Italy launches big privatisation push

January 26, 2014 6:03 pm

Italy launches big privatisation push

By Guy Dinmore in Rome and Rachel Sanderson in Milan

Italy’s coalition government has embarked on what it calls its largest privatisation programme since the late 1990s with a plan to raise €12bn, but questions are already being raised over the value of state-owned companies to be put on the block and why only minority stakes are to be sold.

“We want to hurry up and take advantage of this market window,” Fabrizio Pagani, senior economic adviser to prime minister Enrico Letta, told the Financial Times on Sunday, confirming that the four sales would be made through initial public offerings.

Details of the privatisation programme were outlined after a cabinet meeting late on Friday, with Mr Letta saying proceeds would allow Italy to reduce its crippling public debt of over €2tn for the first time in six years.

The government intends to retain controlling stakes by selling 40 per cent of postal services operator Poste Italiane and 49 per cent of air traffic controller Enav.

Separately, Cassa Depositi e Prestiti (CDP), a Treasury-controlled funding vehicle which manages the postal savings deposits taken by Poste Italiane and also operates a strategic investment fund, plans to sell stakes in Fincantieri, Europe’s largest shipbuilding group, and Sace, an export credit agency.

Also to go are the government’s four per cent holding in energy group Eni; a 13 per cent stake inSTMicroelectronics, a semiconductor manufacturer which is partially owned by the French government; Grandi Stazioni which manages Italy’s largest railway stations, and CDP holdings in Snam and Terra, operators of the gas and electricity grids.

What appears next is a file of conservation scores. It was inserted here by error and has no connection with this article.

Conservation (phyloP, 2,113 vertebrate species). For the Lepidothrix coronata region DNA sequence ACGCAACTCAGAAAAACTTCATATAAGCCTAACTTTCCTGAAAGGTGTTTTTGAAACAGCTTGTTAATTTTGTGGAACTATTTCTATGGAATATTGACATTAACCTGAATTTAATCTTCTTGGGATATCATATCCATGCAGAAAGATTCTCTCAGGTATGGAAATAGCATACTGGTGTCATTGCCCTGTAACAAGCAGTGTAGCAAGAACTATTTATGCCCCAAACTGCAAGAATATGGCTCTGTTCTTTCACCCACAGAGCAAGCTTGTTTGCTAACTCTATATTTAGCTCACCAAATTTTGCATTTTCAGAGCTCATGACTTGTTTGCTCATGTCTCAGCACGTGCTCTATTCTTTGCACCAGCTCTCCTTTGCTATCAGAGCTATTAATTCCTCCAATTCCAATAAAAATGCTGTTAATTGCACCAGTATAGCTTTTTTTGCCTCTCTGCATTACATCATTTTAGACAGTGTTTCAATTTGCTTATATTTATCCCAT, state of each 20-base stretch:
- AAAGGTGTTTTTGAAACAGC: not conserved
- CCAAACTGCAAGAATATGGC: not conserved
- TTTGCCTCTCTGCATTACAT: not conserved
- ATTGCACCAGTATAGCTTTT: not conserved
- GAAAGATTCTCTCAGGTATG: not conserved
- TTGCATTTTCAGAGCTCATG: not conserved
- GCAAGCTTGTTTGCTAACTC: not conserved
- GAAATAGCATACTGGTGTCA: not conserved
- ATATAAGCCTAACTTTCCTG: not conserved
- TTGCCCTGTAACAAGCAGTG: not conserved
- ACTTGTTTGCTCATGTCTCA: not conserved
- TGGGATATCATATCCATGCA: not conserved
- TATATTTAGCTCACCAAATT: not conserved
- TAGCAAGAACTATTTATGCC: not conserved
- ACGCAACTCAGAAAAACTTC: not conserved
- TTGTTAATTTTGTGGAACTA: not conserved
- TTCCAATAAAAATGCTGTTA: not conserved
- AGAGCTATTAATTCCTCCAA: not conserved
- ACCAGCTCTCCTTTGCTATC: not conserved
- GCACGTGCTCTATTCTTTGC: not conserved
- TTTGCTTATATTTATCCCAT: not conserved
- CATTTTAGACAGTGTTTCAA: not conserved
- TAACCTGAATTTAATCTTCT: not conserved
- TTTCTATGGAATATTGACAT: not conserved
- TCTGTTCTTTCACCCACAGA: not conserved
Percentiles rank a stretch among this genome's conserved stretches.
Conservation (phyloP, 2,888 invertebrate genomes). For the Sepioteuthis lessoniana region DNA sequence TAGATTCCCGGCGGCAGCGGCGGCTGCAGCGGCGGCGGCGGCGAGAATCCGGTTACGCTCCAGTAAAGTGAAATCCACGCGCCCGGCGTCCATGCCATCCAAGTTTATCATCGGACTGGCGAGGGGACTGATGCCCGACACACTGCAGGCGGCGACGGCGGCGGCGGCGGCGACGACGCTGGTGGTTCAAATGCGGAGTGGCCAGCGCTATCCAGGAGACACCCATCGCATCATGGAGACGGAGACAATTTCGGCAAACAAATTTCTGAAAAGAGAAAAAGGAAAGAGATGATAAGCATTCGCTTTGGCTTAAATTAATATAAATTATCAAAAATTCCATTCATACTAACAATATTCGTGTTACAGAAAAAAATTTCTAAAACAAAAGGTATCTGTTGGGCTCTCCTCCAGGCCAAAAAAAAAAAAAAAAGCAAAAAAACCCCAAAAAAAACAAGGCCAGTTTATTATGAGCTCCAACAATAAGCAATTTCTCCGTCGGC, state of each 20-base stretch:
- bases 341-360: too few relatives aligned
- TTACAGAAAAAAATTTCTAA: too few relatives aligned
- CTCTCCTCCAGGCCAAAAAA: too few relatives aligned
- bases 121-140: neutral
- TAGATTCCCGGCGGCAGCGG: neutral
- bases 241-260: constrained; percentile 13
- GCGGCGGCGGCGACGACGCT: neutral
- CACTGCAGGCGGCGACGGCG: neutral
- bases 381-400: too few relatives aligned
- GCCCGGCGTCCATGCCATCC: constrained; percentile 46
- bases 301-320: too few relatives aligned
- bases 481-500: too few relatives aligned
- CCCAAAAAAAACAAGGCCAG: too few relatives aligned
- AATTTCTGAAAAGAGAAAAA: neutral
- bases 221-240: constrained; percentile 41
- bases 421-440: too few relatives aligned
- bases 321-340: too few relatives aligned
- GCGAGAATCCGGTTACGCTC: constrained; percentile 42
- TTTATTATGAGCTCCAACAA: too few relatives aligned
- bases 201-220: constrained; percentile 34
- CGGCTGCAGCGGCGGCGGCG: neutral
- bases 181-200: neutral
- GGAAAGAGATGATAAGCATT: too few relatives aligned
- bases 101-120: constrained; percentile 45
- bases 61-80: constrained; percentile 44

“This is the largest privatisation programme since the 1990s, when Italy prepared to enter the euro,” Mr Pagani said.

However the sell-off, pushed by the European Commission, depends on a period of political stability to see the legislation through parliament. Mr Letta’s nine-month-old coalition aims to stay in office until 2015 but has to navigate the danger of snap general elections this May if Matteo Renzi, leader of Mr Letta’s Democratic party and aspiring prime minister, fails to make progress with his agenda of sweeping institutional reforms.

The government’s intention to retain majorities in key companies, such as Poste Italiane, may help placate trade unions and leftwing parties but has raised questions over the validity of the process.

“When the government keeps control of the company and shares it with the unions, leaving an old bureaucrat to run the company, I don’t call this a privatisation,” commented Francesco Giavazzi, economics professor at Milan’s Bocconi university.

“It is a bit of a wishy washy process of privatisation as the state has said it only plans to sell minority stakes,” said a senior banker, saying sales of energy group Eni and utility Enel – not on the agenda – would be more appealing.

Bankers were also sceptical about the sale of Enav because of the parlous state of the Italian airline industry and political sensitivities.

Fabrizio Saccomanni, finance minister, said the 40 per cent stake in Poste Italiane could raise from €4bn to €4.8bn, while the partial sale of Enav could yield €1bn. The government has previously set a total target of €12bn for its privatisation programme.

The sale of Poste Italiane, which employs 144,000 workers, is the most controversial, with the government aiming for an IPO by as early as July. Leftwing trade unions have already voiced objections. Susanna Camusso, leader of the CGIL federation, has warned that past lessons taught that privatisations were “not the way to help the economy”.